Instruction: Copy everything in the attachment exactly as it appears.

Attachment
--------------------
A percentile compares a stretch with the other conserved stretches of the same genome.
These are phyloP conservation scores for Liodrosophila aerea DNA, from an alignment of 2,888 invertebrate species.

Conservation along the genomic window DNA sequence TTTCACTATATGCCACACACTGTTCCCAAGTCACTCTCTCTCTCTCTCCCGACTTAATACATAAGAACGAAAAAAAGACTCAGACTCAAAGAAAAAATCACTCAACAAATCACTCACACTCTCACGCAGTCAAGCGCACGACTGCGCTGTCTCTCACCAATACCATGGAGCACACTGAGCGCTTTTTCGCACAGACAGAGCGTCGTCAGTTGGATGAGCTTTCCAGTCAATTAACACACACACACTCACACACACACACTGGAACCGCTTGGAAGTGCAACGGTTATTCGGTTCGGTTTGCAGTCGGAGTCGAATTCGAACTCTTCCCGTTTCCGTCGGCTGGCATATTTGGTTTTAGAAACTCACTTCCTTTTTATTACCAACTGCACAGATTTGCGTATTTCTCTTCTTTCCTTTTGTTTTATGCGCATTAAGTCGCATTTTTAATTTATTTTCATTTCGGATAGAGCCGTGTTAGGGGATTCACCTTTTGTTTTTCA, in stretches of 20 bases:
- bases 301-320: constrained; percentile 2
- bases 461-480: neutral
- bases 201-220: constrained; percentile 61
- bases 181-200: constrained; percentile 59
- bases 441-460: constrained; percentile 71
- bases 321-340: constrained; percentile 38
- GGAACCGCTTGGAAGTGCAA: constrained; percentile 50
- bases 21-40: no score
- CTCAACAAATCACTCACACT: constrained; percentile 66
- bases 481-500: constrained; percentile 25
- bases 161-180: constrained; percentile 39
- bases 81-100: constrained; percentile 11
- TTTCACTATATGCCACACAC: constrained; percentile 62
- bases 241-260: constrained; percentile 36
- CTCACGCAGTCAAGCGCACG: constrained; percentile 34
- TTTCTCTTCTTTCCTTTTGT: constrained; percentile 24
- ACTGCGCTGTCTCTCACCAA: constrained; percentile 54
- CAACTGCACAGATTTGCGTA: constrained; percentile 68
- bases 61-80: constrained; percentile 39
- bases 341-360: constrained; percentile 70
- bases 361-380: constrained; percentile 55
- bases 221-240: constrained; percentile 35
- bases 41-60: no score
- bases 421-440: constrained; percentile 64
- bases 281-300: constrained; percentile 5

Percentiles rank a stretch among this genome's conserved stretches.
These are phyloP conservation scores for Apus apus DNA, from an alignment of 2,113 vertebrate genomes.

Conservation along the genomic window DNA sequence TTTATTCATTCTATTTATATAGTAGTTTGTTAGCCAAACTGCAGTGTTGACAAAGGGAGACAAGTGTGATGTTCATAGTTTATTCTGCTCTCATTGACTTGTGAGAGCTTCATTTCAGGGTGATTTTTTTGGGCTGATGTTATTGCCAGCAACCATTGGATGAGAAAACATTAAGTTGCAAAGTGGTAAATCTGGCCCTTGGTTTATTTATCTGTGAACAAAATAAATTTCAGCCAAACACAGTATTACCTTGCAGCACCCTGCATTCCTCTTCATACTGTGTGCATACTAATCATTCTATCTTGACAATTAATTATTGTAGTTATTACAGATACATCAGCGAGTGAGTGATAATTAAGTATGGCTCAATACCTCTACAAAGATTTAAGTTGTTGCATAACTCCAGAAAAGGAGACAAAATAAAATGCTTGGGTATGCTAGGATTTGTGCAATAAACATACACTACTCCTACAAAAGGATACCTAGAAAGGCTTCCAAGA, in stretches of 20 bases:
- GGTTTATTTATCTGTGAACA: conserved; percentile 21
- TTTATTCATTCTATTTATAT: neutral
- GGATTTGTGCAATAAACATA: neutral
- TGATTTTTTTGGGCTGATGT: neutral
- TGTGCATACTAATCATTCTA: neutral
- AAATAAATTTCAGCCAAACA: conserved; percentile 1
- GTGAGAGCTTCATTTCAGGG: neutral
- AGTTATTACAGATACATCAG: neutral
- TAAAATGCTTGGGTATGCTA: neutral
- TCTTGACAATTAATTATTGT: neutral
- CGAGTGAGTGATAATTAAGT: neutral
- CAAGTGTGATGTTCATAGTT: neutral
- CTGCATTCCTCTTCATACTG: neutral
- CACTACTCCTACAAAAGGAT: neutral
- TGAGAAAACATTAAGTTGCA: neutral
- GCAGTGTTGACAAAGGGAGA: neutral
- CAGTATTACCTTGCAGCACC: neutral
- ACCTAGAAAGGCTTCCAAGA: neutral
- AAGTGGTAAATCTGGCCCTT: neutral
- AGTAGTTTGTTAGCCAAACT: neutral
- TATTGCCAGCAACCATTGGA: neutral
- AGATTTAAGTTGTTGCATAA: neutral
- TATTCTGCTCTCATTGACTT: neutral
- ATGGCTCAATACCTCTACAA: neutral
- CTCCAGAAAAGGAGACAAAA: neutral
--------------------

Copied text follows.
A percentile compares a stretch with the other conserved stretches of the same genome.
These are phyloP conservation scores for Liodrosophila aerea DNA, from an alignment of 2,888 invertebrate species.

Conservation along the genomic window DNA sequence TTTCACTATATGCCACACACTGTTCCCAAGTCACTCTCTCTCTCTCTCCCGACTTAATACATAAGAACGAAAAAAAGACTCAGACTCAAAGAAAAAATCACTCAACAAATCACTCACACTCTCACGCAGTCAAGCGCACGACTGCGCTGTCTCTCACCAATACCATGGAGCACACTGAGCGCTTTTTCGCACAGACAGAGCGTCGTCAGTTGGATGAGCTTTCCAGTCAATTAACACACACACACTCACACACACACACTGGAACCGCTTGGAAGTGCAACGGTTATTCGGTTCGGTTTGCAGTCGGAGTCGAATTCGAACTCTTCCCGTTTCCGTCGGCTGGCATATTTGGTTTTAGAAACTCACTTCCTTTTTATTACCAACTGCACAGATTTGCGTATTTCTCTTCTTTCCTTTTGTTTTATGCGCATTAAGTCGCATTTTTAATTTATTTTCATTTCGGATAGAGCCGTGTTAGGGGATTCACCTTTTGTTTTTCA, in stretches of 20 bases:
- bases 301-320: constrained; percentile 2
- bases 461-480: neutral
- bases 201-220: constrained; percentile 61
- bases 181-200: constrained; percentile 59
- bases 441-460: constrained; percentile 71
- bases 321-340: constrained; percentile 38
- GGAACCGCTTGGAAGTGCAA: constrained; percentile 50
- bases 21-40: no score
- CTCAACAAATCACTCACACT: constrained; percentile 66
- bases 481-500: constrained; percentile 25
- bases 161-180: constrained; percentile 39
- bases 81-100: constrained; percentile 11
- TTTCACTATATGCCACACAC: constrained; percentile 62
- bases 241-260: constrained; percentile 36
- CTCACGCAGTCAAGCGCACG: constrained; percentile 34
- TTTCTCTTCTTTCCTTTTGT: constrained; percentile 24
- ACTGCGCTGTCTCTCACCAA: constrained; percentile 54
- CAACTGCACAGATTTGCGTA: constrained; percentile 68
- bases 61-80: constrained; percentile 39
- bases 341-360: constrained; percentile 70
- bases 361-380: constrained; percentile 55
- bases 221-240: constrained; percentile 35
- bases 41-60: no score
- bases 421-440: constrained; percentile 64
- bases 281-300: constrained; percentile 5

Percentiles rank a stretch among this genome's conserved stretches.
These are phyloP conservation scores for Apus apus DNA, from an alignment of 2,113 vertebrate genomes.

Conservation along the genomic window DNA sequence TTTATTCATTCTATTTATATAGTAGTTTGTTAGCCAAACTGCAGTGTTGACAAAGGGAGACAAGTGTGATGTTCATAGTTTATTCTGCTCTCATTGACTTGTGAGAGCTTCATTTCAGGGTGATTTTTTTGGGCTGATGTTATTGCCAGCAACCATTGGATGAGAAAACATTAAGTTGCAAAGTGGTAAATCTGGCCCTTGGTTTATTTATCTGTGAACAAAATAAATTTCAGCCAAACACAGTATTACCTTGCAGCACCCTGCATTCCTCTTCATACTGTGTGCATACTAATCATTCTATCTTGACAATTAATTATTGTAGTTATTACAGATACATCAGCGAGTGAGTGATAATTAAGTATGGCTCAATACCTCTACAAAGATTTAAGTTGTTGCATAACTCCAGAAAAGGAGACAAAATAAAATGCTTGGGTATGCTAGGATTTGTGCAATAAACATACACTACTCCTACAAAAGGATACCTAGAAAGGCTTCCAAGA, in stretches of 20 bases:
- GGTTTATTTATCTGTGAACA: conserved; percentile 21
- TTTATTCATTCTATTTATAT: neutral
- GGATTTGTGCAATAAACATA: neutral
- TGATTTTTTTGGGCTGATGT: neutral
- TGTGCATACTAATCATTCTA: neutral
- AAATAAATTTCAGCCAAACA: conserved; percentile 1
- GTGAGAGCTTCATTTCAGGG: neutral
- AGTTATTACAGATACATCAG: neutral
- TAAAATGCTTGGGTATGCTA: neutral
- TCTTGACAATTAATTATTGT: neutral
- CGAGTGAGTGATAATTAAGT: neutral
- CAAGTGTGATGTTCATAGTT: neutral
- CTGCATTCCTCTTCATACTG: neutral
- CACTACTCCTACAAAAGGAT: neutral
- TGAGAAAACATTAAGTTGCA: neutral
- GCAGTGTTGACAAAGGGAGA: neutral
- CAGTATTACCTTGCAGCACC: neutral
- ACCTAGAAAGGCTTCCAAGA: neutral
- AAGTGGTAAATCTGGCCCTT: neutral
- AGTAGTTTGTTAGCCAAACT: neutral
- TATTGCCAGCAACCATTGGA: neutral
- AGATTTAAGTTGTTGCATAA: neutral
- TATTCTGCTCTCATTGACTT: neutral
- ATGGCTCAATACCTCTACAA: neutral
- CTCCAGAAAAGGAGACAAAA: neutral